Perhaps it was inevitable. When Bobby Flay expanded his Burger Palace chain to the Las Vegas Strip, we didn't really care, until we went and ate the burgers (and drank the shakes) and goddamnit if we didn't love this place. The fancy burgers were a little less expansive and a little less fancy than the other casino burger shops, and it was glorious. So we kept coming back. But at last, disappointment. We ordered the Dallas, allegedly a spice-crusted patty with coleslaw, jack cheese, barbecue sauce and pickles, and we "crunchified" it by adding potato chips because even though this seems ridiculous, it has worked for us in the past. This was just short of a titanic fail. I don't know what spices were crusted on this burger, but salt was the only thing we could taste. Combine some Lay's and a runny barbecue sauce that was more savory and steak sauce-ish than sweet and tangy, and you have a one-note salt bomb from which there is no escape. Pickles usually make everything better but this just wasn't going to happen. The meat, though cooked medium rare, was bland and mushy on the inside. We'll always have fond memories of Bobby's, but with Shake Shack, Fatburger and Fukuburger within Strip walking distance of this shop, I don't think we'll be able to find a reason to return. It was yum while it lasted.


Buttermilk Fried Chicken

Buttermilk Fried Chicken at Bruxie
When this thing was brought out to me, I was less than excited. You can't just call something a sandwich if it's not, and the combo of fried chicken and waffles—though unanimously delicious—does not just become a sandwich because you say so. But then I picked this thing up, California chain Bruxie's original and most popular offering of a buttermilk fried chicken breast with cider slaw and chili honey plopped into a light, crisp, Belgian waffle, folded it over, and took a few bites, and it did in fact behave like a sandwich. Mostly. Though Bruxie does manage to mitigate the sweetness of the waffle, the texture is a bit dry and crumbly, and the flavor is muddled. But the airyness of the waffle is a fine complement to the crispy breading of the chicken, creating a nice texture in each bite. The chicken itself is stellar, juicy and tender inside and seasoned well outside. The slaw is a little odd at first, and there's not much of it, but the chili honey goes a long way in bringing everything together. Bruxie, a new addition to the Las Vegas Strip, has potential. My guess is this basic chicken waffle sandwich is only the starting point and tastier options await. To be continued.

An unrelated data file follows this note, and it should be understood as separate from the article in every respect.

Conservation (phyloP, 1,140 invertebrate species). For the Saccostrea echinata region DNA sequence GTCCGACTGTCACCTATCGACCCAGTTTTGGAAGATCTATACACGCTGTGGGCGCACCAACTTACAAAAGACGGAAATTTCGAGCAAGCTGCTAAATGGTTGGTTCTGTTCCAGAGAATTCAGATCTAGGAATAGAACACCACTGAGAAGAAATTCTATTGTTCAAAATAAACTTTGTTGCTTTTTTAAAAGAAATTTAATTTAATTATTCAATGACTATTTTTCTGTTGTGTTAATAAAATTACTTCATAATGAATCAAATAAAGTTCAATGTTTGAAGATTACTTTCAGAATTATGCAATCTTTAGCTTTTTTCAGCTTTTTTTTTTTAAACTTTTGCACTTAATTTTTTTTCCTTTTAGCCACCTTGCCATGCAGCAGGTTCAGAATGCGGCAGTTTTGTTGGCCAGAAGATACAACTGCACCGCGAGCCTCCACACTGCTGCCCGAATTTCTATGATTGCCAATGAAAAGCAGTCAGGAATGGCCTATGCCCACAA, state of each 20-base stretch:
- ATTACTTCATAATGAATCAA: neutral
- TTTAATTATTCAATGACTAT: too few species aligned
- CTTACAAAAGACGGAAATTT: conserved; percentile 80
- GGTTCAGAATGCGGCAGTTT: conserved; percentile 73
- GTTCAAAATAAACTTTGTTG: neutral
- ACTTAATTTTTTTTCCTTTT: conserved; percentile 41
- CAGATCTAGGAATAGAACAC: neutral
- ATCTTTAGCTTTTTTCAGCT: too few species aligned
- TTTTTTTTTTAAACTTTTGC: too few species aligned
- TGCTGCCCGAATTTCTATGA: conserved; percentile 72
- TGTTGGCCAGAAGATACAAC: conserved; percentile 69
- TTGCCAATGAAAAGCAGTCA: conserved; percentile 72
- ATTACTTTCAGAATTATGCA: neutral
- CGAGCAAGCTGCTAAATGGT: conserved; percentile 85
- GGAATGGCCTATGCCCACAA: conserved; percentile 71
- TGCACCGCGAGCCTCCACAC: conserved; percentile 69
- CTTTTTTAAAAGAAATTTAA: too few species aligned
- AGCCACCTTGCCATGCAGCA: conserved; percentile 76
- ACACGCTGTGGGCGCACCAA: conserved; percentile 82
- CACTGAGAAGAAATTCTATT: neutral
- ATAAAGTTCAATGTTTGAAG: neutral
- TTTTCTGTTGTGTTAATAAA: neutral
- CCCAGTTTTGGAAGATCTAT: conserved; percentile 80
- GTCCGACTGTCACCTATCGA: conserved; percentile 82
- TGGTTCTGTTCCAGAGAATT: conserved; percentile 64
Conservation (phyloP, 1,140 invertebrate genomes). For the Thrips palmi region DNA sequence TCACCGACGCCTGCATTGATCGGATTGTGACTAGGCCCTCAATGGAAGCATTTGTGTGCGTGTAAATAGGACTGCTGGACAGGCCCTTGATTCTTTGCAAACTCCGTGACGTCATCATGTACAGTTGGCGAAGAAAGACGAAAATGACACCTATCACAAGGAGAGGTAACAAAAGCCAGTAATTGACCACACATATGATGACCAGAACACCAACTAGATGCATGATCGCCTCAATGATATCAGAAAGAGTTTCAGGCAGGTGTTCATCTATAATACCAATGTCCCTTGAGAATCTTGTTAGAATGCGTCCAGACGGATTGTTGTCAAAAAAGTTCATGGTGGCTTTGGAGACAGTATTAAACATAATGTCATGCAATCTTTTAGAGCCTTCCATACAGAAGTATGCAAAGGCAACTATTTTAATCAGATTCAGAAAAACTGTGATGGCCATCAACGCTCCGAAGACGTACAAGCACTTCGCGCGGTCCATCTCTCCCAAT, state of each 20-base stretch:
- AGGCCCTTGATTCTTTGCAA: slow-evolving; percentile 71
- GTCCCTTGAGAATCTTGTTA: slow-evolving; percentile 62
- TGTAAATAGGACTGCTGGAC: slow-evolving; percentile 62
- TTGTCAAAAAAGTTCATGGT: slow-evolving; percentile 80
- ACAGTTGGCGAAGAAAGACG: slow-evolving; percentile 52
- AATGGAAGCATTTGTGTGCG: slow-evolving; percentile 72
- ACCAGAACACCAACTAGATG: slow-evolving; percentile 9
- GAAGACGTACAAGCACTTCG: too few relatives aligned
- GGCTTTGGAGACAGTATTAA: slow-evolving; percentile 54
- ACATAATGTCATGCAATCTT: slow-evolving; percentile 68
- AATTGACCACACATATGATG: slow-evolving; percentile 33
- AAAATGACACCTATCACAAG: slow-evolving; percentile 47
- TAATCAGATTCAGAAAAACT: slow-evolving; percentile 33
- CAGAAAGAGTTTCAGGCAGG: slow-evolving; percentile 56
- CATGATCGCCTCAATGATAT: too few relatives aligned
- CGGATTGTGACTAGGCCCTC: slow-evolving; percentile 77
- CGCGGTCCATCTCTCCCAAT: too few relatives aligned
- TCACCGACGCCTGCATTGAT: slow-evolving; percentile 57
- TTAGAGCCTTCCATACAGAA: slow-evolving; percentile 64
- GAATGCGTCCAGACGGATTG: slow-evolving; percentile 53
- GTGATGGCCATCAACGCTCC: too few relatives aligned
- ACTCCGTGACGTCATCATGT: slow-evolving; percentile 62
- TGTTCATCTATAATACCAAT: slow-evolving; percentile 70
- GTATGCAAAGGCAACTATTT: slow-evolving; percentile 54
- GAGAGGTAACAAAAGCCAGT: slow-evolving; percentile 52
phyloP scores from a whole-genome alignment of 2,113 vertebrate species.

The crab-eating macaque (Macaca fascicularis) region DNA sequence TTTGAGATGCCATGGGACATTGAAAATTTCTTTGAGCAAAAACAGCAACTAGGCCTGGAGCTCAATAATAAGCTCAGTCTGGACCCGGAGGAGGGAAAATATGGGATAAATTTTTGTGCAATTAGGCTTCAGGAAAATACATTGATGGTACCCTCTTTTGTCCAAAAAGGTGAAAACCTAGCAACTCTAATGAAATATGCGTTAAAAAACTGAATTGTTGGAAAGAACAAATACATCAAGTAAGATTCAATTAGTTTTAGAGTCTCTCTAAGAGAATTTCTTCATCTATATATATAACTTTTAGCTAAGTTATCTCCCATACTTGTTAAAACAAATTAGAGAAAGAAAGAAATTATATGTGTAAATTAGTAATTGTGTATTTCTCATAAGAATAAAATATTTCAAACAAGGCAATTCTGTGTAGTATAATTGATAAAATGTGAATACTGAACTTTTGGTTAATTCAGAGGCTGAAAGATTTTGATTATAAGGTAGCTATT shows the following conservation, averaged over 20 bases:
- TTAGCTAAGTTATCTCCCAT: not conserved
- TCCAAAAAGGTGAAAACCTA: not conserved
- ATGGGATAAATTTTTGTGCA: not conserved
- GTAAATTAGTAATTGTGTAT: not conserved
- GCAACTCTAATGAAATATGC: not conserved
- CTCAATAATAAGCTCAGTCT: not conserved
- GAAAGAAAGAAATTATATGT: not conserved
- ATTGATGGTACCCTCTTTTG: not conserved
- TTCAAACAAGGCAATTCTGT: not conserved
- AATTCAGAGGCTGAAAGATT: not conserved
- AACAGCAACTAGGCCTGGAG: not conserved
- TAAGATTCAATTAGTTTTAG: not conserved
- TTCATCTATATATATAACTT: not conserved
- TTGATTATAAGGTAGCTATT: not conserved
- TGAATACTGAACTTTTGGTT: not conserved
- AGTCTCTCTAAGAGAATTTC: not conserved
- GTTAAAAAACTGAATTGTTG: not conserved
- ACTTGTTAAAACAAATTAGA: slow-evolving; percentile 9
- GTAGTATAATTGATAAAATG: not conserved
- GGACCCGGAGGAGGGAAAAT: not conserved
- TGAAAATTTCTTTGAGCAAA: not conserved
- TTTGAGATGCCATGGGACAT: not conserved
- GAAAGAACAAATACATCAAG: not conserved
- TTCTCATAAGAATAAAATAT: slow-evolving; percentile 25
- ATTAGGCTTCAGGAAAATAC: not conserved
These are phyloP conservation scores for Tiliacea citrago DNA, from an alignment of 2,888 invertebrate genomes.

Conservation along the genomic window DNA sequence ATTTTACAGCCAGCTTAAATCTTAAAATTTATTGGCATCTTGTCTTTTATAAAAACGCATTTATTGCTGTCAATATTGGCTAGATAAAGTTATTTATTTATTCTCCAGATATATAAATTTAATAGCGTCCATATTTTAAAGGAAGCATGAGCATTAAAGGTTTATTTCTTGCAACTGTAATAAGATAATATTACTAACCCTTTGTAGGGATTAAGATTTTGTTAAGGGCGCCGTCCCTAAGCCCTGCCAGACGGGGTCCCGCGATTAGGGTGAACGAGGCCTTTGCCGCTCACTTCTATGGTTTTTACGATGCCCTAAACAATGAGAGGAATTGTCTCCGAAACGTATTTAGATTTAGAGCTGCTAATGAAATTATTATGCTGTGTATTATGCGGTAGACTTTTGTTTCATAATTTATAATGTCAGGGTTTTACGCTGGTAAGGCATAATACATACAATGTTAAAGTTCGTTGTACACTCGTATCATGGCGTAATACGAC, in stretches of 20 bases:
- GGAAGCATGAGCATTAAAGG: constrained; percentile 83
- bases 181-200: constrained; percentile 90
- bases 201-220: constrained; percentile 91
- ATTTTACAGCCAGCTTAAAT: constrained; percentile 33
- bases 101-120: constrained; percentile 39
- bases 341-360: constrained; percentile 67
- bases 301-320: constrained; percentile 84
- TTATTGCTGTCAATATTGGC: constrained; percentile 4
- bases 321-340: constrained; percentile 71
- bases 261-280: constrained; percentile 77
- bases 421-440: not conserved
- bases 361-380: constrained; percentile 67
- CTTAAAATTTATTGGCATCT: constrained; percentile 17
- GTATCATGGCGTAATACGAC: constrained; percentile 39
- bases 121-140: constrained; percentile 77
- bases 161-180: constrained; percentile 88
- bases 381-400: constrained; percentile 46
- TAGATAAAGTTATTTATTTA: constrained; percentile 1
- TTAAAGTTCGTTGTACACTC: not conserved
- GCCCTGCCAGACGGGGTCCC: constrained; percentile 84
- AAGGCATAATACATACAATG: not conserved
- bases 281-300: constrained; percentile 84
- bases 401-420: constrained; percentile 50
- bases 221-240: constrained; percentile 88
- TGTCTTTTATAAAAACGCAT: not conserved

Regular Combo Beef & Sausage

Regular Combo Beef & Sausage at Al's Italian Beef
This is a once-a-year kind of sandwich, and by that I mean I'll probably die if I eat it more often than that. But it's so good. Al's classic Italian beef, super tender and savory meat sliced thin enough to melt into your face and saturated in "gravy," is augmented here not only with provolone, hot giardiniera and sweet peppers but also a char-grilled spicy pork sausage. You can't really see the link in this pic but it's there, lurking beneath the meaty, saucy mountain, piled into a soft, delicious roll. It's almost impossible to pick this thing up and eat it like a proper sandwich; you're better off knife and forking your way to glorious gutbomb satisfaction. Worth the effort, and the occasional splurge.

Chili Cheese Grilled Dog

Chili Cheese Grilled Dog at Burger King
Pretty genius, actually ... the other fast-food burger chains don't do dogs. Why not throw this mess on the menu for a couple bucks? Some sucker will tack it on to their Whopper meal order. Some sucker indeed.